Fictional stories of child abductions have become more prevalent in books in the last few years, as has the device of writing from children’s perspectives in these novels (such as in ‘Room’) or in other ‘current topics’ (I am thinking of ‘Pigeon English’ which I have just started) its almost become it’s own genre in a way. Well, I think so. With this in mind I went into reading ‘Forgetting Zoe’ by Ray Robinson with a mixture of ‘oh here we go again’ along with ‘go on, impress me, do something different’.
On Friday October the 8th 1999 a ten year old girl by the name of Zoe Neilsen suddenly vanishes on the way to school. This shocks the inhabitants of the small island, just off Newfoundland, is immense, it’s a place where people leave their doors unlocked and trust their neighbours. The people it doesn’t come as a shock to are the readers of this book, as for 50 pages leading up to this we have been given an insight into the twisted and disturbing childhood of Thurman Hayes, the man who we soon to discover, with an all too familiar feeling of history repeating itself, has abducted her. Zoe has become one of those children who ‘disappear at a mile a minute’ in fact Zoe is now in a bunker 4000 miles from home.
“Zoe knew that she was below ground and no one would hear her but she still screamed for help, her knuckles a scabby pulp from punching walls. The machine breathed into the room, its constant whine and rattling niggling her. This was the first week in captivity, an animal in a cage waiting to be fed and watered, for the man to reappear. Or were there more than one?”
I found the way Robinson put us first in the mind of Thurman Hayes was a particularly clever move, it throws the reader off as they watch the victim of child abuse become the abuser. (Unless of course you read the blurb, I hadn’t thankfully, which gives away practically the whole storyline. Publishers, why do you do this?) The fact you feel for him when he lives with such a tyrant as one parent, and complete denial ridden doormat of another, makes the sudden change throw you out of step. Robinson has pulled the rug from under your feet.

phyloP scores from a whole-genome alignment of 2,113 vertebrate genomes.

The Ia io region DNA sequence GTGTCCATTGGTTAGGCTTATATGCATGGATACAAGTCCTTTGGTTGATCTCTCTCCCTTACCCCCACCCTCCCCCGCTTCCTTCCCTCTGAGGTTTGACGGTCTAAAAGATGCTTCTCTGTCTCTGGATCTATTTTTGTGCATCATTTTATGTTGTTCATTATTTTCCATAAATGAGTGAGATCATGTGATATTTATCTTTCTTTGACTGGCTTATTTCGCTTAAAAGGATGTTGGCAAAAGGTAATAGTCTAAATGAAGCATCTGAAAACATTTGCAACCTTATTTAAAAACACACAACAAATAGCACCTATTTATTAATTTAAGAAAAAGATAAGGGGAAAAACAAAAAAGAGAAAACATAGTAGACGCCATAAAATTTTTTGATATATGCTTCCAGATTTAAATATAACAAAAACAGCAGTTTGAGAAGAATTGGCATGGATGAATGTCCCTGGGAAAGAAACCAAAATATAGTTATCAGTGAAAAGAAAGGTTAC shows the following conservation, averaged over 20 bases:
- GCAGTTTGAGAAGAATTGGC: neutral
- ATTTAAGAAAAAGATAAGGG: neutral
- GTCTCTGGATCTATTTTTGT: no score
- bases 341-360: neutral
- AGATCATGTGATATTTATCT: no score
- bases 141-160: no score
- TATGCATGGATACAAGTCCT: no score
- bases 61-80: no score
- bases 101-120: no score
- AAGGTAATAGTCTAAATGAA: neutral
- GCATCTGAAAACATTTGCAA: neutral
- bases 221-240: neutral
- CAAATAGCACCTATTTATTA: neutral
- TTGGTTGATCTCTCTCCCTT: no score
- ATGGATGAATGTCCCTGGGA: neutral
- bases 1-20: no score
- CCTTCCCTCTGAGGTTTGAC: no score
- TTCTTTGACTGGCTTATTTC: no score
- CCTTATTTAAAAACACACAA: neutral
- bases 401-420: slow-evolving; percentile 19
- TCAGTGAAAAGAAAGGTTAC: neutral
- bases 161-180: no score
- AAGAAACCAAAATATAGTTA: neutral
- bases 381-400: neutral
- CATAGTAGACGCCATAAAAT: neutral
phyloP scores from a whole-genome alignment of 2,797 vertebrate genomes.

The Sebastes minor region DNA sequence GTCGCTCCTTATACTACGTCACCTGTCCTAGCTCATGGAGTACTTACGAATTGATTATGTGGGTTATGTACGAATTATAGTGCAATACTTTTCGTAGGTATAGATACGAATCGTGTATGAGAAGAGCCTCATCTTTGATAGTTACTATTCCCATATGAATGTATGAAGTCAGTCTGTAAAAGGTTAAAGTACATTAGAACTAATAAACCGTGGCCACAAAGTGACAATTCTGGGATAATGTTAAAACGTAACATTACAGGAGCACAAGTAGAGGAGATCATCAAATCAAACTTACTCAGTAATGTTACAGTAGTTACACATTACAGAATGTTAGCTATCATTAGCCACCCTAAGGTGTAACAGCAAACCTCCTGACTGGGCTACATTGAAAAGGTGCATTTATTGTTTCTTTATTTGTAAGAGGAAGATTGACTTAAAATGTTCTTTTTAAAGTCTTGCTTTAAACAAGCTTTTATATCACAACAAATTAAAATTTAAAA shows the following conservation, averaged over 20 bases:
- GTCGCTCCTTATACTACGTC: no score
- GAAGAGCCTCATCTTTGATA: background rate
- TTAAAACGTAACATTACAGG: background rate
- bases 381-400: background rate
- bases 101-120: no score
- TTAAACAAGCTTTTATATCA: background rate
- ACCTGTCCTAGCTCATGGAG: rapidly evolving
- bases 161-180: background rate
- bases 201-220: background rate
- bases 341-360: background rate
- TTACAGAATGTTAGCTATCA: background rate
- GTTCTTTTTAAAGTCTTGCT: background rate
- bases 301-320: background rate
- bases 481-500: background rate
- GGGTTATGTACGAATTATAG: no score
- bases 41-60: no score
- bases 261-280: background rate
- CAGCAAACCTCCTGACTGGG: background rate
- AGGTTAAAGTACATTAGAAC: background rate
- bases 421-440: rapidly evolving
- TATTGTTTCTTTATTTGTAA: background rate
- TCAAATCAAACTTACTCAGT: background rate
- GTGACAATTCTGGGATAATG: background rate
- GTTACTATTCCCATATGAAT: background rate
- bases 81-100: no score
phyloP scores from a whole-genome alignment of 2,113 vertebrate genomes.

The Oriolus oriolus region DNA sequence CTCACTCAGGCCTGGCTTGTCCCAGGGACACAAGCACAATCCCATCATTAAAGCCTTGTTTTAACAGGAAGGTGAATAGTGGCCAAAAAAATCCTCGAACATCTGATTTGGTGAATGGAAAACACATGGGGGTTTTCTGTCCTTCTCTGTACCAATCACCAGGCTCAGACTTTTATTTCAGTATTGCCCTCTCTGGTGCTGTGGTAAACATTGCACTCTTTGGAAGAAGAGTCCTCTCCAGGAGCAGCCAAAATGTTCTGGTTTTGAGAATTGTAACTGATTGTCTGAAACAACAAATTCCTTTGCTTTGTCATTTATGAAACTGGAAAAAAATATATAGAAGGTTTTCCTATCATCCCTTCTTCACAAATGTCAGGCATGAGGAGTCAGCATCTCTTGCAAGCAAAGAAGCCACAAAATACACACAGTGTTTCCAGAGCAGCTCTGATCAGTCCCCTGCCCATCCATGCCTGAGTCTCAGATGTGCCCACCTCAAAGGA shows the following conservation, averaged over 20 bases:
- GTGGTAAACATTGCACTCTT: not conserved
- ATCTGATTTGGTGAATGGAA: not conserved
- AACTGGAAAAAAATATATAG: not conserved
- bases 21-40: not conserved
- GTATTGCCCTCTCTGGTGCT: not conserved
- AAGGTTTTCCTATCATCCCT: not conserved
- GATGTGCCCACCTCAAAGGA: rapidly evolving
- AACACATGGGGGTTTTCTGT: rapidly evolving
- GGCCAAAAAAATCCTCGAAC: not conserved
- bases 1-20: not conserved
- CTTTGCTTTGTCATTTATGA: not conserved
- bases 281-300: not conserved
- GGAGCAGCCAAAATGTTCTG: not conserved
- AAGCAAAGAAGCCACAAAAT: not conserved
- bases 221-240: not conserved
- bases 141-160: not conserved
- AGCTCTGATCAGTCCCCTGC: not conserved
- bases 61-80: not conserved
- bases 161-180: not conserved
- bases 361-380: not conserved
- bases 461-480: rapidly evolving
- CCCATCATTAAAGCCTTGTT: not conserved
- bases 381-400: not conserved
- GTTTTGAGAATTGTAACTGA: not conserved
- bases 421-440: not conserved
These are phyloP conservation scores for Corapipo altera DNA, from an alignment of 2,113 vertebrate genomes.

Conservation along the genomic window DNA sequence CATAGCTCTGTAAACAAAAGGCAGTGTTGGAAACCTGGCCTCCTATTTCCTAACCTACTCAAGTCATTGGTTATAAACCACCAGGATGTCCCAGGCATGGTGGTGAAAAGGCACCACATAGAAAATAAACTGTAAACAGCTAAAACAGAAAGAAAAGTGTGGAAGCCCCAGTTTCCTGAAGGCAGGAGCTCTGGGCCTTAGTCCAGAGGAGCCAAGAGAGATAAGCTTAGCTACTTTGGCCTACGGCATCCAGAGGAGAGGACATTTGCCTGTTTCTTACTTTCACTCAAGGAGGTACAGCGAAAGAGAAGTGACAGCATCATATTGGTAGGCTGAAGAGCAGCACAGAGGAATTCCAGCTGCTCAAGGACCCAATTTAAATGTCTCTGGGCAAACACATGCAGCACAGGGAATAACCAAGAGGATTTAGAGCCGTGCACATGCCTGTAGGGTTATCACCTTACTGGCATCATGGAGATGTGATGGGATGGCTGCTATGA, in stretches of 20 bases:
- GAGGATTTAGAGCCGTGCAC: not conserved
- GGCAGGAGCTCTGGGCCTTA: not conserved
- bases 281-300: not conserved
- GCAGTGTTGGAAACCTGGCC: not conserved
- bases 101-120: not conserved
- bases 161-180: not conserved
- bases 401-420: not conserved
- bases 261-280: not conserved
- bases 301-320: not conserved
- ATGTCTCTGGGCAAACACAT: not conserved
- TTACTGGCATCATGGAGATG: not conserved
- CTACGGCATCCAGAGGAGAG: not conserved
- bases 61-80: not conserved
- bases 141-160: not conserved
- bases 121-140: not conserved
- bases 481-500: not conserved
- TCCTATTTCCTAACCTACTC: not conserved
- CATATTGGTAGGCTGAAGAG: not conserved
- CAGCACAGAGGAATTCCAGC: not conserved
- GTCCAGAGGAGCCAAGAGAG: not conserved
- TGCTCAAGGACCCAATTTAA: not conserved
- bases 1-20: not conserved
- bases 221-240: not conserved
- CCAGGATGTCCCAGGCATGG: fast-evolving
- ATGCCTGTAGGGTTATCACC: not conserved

“Father beating him because he wet the bed into his teens. It made the wetting worse, his lisp worse. Father’s looming presence.”
The other perspective in the novel is that of Ingrid, Zoe’s mother. This is written utterly, and heartbreakingly, beautifully. Ingrid is a single mother who takes her daughter for granted, until that fateful day. From the moment that the loss of her daughter becomes a reality, as first there is denial, we watch a women unravel as her world crumbles. The past comes to haunt her, the press turn against her (as the parents always become suspects) from sympathy to suspicion and we watch from the sidelines. It’s incredibly well done, you will occasionally dislike Ingrid but you will always empathise with her. In fact it’s the flaws in all the characters that make them so real.
One of the most effective things about Ray Robinson’s prose is that he puts you in the mindset of Zoe, her mother and her captor without ever writing them in first person. There’s almost a sense of him wanting you to feel what they are going through, but at the same time making the reader feel safe – yet still shocked and disturbed – without ever making it too real. I am probably not explaining that very well, you read the book experiencing it yet at a level which doesn’t sicken you; you’re concerned, shocked and occasionally horrified by the grimness of the story but also slightly at a distance. There is also the fact that Zoe, as a character, is never patronised which could be so easy in a book like this when you give voice to a ten year old.
‘Forgetting Zoe’ is very different from the stories of its ilk which I have read in the last couple of years. It’s darker and grittier, and yet strangely never gets bogged down in this despite how much awful stuff happens over the pages to both Zoe and those affected by her sudden and random vanishing. What Robinson does, which I think is all the more uncomfortable and poignant, with his third novel is give voice not just to the captured, but also to the captor and the captives relations.
Big thanks to ‘Fiction Uncovered’ for highlighting this book. It’s not an ‘easy-read’ by any stretch of the imagination, but it’s an incredible one, and one I will probably be babbling on about to anyone and everyone who will give a disturbing read a chance. I feel like I have been missing a trick missing Ray Robinson’s writing until now, I may have to read some more of his work.